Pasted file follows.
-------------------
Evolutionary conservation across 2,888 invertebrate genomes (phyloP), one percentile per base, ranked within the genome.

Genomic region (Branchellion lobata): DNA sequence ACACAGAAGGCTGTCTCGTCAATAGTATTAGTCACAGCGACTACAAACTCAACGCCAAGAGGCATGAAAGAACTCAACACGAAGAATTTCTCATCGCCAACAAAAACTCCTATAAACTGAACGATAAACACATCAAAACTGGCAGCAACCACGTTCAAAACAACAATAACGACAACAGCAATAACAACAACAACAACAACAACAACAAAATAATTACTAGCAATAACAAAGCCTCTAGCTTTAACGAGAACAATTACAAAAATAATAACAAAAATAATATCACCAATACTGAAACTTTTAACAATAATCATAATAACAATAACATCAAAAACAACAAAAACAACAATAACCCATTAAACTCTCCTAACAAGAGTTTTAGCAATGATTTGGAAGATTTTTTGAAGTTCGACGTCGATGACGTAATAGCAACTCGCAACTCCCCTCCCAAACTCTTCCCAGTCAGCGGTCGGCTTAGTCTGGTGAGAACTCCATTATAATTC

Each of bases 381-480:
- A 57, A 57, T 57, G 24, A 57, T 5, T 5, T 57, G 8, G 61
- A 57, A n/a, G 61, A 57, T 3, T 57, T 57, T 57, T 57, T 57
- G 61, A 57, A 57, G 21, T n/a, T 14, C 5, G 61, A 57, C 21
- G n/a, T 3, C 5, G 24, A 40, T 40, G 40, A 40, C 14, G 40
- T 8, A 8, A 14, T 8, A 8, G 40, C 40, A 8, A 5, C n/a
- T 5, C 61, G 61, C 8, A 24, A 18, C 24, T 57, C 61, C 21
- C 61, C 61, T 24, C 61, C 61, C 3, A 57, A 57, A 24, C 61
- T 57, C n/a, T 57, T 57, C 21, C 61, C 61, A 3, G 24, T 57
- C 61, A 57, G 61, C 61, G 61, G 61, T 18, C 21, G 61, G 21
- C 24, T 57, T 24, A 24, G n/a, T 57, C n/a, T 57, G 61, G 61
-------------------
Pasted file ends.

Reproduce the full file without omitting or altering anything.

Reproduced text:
Evolutionary conservation across 2,888 invertebrate genomes (phyloP), one percentile per base, ranked within the genome.

Genomic region (Branchellion lobata): DNA sequence ACACAGAAGGCTGTCTCGTCAATAGTATTAGTCACAGCGACTACAAACTCAACGCCAAGAGGCATGAAAGAACTCAACACGAAGAATTTCTCATCGCCAACAAAAACTCCTATAAACTGAACGATAAACACATCAAAACTGGCAGCAACCACGTTCAAAACAACAATAACGACAACAGCAATAACAACAACAACAACAACAACAACAAAATAATTACTAGCAATAACAAAGCCTCTAGCTTTAACGAGAACAATTACAAAAATAATAACAAAAATAATATCACCAATACTGAAACTTTTAACAATAATCATAATAACAATAACATCAAAAACAACAAAAACAACAATAACCCATTAAACTCTCCTAACAAGAGTTTTAGCAATGATTTGGAAGATTTTTTGAAGTTCGACGTCGATGACGTAATAGCAACTCGCAACTCCCCTCCCAAACTCTTCCCAGTCAGCGGTCGGCTTAGTCTGGTGAGAACTCCATTATAATTC

Each of bases 381-480:
- A 57, A 57, T 57, G 24, A 57, T 5, T 5, T 57, G 8, G 61
- A 57, A n/a, G 61, A 57, T 3, T 57, T 57, T 57, T 57, T 57
- G 61, A 57, A 57, G 21, T n/a, T 14, C 5, G 61, A 57, C 21
- G n/a, T 3, C 5, G 24, A 40, T 40, G 40, A 40, C 14, G 40
- T 8, A 8, A 14, T 8, A 8, G 40, C 40, A 8, A 5, C n/a
- T 5, C 61, G 61, C 8, A 24, A 18, C 24, T 57, C 61, C 21
- C 61, C 61, T 24, C 61, C 61, C 3, A 57, A 57, A 24, C 61
- T 57, C n/a, T 57, T 57, C 21, C 61, C 61, A 3, G 24, T 57
- C 61, A 57, G 61, C 61, G 61, G 61, T 18, C 21, G 61, G 21
- C 24, T 57, T 24, A 24, G n/a, T 57, C n/a, T 57, G 61, G 61